Country/Date of origin
- 100 BC
- Females: From 30 inches
- Males: From 32 inches
- Females: From 105 pounds
- Males: From 120 pounds
- This is a true, gentle giant.
- The breed’s motto is “Gentle When Stroked, Fierce When Provoked.”
- Will protect its people, but not much good as a watchdog.
- Very quiet, rarely barks.
- Gets along well with other dogs and cats.
- Laid back hound personality.
- Tends to be a one-family dog.
- Gracious with strangers but not gushy.
One of the oldest of purebred dogs, the Irish Wolfhound was the hunting dog of the Celtic people. It followed them on their migration across Europe and became the dominant coursing hound in Ireland, where it was so good at its job it exterminated the last wolf in the mid 1800′s and almost destroyed itself with it. The deer hunters were exclusively the possession of the aristocracy who, of course, owned the deer in Ireland and England. Combining great speed and strength, the Irish Wolfhound found a place as a hunter’s companion on the American and Canadian frontier and even later in Australia.
- A giant, rough greyhound.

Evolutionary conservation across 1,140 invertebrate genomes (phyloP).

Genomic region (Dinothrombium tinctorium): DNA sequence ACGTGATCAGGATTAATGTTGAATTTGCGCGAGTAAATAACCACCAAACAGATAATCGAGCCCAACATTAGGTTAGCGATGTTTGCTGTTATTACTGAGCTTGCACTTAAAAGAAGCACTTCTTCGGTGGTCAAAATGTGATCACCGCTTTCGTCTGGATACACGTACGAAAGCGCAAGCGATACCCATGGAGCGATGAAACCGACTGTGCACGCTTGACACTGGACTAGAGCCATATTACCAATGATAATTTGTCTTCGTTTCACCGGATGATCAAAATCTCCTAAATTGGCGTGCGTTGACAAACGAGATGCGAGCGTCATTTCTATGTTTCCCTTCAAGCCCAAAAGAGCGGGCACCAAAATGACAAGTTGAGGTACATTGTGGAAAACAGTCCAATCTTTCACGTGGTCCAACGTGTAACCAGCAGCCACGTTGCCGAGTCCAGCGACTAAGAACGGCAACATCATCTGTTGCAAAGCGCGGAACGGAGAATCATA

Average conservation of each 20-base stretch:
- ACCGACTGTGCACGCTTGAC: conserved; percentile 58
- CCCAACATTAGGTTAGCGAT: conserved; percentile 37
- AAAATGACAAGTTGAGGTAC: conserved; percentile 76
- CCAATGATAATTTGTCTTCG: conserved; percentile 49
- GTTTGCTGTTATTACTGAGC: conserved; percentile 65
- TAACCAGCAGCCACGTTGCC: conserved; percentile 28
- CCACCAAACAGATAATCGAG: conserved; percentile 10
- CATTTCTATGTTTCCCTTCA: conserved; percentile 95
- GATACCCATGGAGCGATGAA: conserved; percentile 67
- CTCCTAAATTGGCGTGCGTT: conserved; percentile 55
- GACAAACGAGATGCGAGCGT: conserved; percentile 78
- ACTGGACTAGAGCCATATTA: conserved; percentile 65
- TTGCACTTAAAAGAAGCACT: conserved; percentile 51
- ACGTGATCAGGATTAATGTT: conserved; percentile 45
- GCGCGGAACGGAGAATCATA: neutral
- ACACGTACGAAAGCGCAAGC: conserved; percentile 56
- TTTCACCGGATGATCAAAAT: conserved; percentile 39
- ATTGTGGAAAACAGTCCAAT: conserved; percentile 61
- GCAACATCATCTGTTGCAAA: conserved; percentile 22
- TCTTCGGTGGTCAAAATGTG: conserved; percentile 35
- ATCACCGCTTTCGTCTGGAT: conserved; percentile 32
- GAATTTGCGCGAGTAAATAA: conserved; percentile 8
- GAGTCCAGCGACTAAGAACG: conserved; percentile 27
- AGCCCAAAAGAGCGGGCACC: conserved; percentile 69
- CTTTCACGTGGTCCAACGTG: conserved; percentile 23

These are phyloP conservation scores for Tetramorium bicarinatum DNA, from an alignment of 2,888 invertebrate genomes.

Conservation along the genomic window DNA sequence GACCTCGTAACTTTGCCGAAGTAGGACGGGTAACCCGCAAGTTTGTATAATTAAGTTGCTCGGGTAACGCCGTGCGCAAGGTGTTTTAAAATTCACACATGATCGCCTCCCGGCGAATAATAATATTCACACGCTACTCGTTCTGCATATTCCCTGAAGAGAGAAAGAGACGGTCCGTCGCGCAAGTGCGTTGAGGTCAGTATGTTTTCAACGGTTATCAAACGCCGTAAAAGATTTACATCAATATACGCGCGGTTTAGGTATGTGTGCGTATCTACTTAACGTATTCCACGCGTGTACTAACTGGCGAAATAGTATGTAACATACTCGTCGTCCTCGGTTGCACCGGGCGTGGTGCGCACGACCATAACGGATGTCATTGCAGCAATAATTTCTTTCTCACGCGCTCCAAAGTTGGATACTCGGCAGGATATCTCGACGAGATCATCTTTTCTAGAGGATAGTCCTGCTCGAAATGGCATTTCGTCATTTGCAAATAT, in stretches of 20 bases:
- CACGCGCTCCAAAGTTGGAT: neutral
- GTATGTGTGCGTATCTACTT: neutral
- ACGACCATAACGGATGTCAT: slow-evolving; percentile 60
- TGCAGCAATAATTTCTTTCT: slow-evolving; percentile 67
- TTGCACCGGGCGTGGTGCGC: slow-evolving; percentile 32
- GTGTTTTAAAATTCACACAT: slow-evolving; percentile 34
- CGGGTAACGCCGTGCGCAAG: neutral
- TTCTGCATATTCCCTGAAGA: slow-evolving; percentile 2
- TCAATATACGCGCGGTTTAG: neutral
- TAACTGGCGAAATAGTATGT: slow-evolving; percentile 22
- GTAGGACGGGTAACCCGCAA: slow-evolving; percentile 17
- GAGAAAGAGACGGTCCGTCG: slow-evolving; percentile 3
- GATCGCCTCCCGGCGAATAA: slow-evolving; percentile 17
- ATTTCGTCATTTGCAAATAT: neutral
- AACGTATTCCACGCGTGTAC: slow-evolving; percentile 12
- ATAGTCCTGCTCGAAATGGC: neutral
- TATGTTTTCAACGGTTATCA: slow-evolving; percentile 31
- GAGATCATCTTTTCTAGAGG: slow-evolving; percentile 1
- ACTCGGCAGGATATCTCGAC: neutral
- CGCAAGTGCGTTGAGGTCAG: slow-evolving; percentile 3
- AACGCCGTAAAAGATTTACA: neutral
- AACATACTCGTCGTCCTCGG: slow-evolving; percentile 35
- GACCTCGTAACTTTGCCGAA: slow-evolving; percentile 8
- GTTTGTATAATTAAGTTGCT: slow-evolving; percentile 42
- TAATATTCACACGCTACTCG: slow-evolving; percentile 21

- Irish Wolfhounds are the tallest of all breeds.
- Rose ears are not altered, and are carried tightly against the neck.
- Long tail is not altered.
- The harsh, shaggy coat protects against brambles and wet weather.
- The hair is longer and more wiry under the jaw and over the eyes.
- Colors may be gray, white, fawn, red, wheaten, or black.
- White markings on chest and feet are allowed with all of the colors, and brindling may overlay any of the colors as well.
- The most common colors are gray and wheaten.
- Minimal grooming.
- The coat does not mat.
Health and Wellness:
- Gastric dilatation and volvulus syndrome (GDV, also commonly called bloat).
- Osteochondritis dissecans (OCD).
- Metabolic bone disease.
- Porto-systemic shunts.
- Elbow hygroma.
- Osteosarcoma (appendicular).
What you should know:
- An Irish Wolfhound was the first purebred dog in the New World. One traveled with Columbus on his fourth voyage.
- The Irish Wolfhound was so valued in the 16 and 1700′s that a condemned man could buy his life with one.
- This is a running dog and it needs a few minutes of vigorous exercise every day. The rest of the time it just lies around.
- A dog of great dignity.
- Cannot bear to be laughed at.